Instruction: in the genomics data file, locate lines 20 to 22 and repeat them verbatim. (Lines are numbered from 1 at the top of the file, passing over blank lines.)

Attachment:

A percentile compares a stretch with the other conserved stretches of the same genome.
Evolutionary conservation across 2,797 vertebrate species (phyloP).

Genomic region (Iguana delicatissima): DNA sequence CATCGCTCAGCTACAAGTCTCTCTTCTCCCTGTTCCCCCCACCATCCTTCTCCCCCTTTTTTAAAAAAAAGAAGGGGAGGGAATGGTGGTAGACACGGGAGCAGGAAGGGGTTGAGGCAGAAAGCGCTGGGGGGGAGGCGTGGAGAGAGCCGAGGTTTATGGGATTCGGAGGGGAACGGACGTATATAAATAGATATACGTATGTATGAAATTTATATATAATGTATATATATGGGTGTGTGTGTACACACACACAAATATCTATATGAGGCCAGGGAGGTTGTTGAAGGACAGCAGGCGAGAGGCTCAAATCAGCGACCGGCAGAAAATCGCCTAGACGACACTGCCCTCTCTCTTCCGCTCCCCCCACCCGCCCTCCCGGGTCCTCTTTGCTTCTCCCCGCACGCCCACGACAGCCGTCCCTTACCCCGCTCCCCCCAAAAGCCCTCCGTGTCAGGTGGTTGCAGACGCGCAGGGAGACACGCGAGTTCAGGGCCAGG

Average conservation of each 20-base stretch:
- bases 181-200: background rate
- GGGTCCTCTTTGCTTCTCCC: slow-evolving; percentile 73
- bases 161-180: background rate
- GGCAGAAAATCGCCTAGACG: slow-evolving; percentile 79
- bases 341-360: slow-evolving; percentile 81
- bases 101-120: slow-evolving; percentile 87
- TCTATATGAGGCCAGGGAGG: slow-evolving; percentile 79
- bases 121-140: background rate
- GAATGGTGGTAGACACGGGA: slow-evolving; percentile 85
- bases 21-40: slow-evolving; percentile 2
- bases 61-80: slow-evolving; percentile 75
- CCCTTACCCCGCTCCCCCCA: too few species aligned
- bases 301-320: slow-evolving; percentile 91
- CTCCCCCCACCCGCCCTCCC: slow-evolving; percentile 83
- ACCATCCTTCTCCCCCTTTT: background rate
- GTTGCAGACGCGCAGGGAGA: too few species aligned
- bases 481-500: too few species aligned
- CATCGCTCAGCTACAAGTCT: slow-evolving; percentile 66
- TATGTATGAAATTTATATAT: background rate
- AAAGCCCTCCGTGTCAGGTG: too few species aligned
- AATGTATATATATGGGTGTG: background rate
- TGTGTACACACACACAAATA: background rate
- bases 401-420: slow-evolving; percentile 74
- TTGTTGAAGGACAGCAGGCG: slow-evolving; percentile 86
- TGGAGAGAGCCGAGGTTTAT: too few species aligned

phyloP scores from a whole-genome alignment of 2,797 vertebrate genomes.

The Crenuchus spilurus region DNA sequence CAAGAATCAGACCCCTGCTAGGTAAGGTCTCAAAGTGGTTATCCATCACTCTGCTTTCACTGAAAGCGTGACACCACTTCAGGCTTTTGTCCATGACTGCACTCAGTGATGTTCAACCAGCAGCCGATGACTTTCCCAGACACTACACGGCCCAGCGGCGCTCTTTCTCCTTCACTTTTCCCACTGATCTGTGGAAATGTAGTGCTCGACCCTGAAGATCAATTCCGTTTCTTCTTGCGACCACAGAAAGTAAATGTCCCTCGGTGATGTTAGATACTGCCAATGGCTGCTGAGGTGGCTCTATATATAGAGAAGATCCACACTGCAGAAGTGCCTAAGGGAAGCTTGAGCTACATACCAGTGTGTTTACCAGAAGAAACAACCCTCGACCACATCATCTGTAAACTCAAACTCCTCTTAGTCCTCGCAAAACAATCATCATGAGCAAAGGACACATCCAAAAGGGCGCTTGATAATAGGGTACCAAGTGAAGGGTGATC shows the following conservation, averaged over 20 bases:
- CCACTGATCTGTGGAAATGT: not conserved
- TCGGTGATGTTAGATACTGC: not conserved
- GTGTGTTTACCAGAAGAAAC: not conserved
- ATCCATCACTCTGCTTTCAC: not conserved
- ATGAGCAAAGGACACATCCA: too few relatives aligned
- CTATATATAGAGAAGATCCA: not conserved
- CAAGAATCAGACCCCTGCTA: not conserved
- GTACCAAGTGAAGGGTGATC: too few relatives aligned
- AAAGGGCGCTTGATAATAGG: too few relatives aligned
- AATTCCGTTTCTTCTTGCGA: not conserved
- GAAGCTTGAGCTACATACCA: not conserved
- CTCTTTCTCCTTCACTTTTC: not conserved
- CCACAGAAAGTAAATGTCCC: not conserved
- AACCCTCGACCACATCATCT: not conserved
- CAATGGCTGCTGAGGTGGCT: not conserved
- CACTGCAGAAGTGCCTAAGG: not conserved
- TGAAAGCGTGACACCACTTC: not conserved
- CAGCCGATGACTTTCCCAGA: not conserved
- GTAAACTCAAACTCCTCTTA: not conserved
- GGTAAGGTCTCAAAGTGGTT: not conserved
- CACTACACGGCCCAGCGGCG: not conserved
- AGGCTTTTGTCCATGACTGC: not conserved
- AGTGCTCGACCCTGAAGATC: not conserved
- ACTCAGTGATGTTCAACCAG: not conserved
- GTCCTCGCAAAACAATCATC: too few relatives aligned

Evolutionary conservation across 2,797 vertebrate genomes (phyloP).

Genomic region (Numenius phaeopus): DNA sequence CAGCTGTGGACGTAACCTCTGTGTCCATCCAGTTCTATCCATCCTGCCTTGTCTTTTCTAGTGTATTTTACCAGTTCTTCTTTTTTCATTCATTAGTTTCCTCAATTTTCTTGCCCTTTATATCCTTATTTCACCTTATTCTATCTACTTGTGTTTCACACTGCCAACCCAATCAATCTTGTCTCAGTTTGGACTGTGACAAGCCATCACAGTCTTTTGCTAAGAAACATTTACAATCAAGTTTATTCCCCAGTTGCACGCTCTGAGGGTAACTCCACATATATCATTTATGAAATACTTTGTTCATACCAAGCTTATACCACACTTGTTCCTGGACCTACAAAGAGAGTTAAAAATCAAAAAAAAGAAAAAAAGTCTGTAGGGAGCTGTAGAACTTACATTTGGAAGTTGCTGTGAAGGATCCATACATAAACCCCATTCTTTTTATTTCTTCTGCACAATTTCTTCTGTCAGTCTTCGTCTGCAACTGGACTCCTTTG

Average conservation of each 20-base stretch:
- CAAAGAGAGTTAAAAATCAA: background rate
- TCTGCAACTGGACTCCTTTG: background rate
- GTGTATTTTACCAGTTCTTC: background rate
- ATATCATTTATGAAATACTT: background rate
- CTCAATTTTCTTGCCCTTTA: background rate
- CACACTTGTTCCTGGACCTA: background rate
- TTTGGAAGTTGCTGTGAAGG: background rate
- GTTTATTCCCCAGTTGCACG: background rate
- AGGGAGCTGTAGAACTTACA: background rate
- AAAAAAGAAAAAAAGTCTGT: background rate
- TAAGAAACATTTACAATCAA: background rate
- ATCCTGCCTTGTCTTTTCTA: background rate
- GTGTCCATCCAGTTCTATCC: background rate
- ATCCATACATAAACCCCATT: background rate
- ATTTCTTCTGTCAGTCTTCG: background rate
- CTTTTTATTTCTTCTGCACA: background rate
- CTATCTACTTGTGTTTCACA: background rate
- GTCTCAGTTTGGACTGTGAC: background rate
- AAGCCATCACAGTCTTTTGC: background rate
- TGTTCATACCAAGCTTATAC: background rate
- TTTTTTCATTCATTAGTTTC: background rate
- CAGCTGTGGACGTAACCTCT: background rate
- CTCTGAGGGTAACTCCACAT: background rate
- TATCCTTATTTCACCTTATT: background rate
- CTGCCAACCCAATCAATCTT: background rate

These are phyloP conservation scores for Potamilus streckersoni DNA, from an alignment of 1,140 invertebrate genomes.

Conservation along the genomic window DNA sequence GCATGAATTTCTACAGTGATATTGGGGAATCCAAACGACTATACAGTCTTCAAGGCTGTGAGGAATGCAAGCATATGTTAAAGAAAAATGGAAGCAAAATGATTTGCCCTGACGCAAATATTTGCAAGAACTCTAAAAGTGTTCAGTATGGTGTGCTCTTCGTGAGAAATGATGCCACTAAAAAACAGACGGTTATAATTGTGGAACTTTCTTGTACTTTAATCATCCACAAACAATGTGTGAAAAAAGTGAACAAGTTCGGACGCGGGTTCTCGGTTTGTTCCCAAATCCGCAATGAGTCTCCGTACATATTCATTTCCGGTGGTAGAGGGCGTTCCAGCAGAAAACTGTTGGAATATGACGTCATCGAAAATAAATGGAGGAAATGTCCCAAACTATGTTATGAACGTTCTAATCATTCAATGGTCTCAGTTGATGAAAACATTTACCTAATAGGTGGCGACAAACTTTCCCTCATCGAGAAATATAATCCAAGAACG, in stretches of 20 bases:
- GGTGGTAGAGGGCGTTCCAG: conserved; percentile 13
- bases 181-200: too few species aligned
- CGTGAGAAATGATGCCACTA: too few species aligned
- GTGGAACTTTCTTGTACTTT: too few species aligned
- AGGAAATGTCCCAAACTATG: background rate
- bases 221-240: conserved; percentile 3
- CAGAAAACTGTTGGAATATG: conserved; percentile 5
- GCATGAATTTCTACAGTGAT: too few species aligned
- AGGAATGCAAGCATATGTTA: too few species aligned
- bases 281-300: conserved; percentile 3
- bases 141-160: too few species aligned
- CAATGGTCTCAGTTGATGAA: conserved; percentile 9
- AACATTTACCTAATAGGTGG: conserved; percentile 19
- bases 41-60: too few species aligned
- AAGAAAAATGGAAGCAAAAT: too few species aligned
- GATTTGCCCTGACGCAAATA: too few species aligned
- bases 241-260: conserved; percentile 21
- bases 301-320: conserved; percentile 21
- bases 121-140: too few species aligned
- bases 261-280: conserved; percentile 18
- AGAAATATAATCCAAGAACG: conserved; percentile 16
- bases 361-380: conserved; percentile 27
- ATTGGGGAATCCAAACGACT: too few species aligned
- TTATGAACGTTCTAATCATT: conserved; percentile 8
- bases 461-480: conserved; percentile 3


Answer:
- GTTGCAGACGCGCAGGGAGA: too few species aligned
- bases 481-500: too few species aligned
- CATCGCTCAGCTACAAGTCT: slow-evolving; percentile 66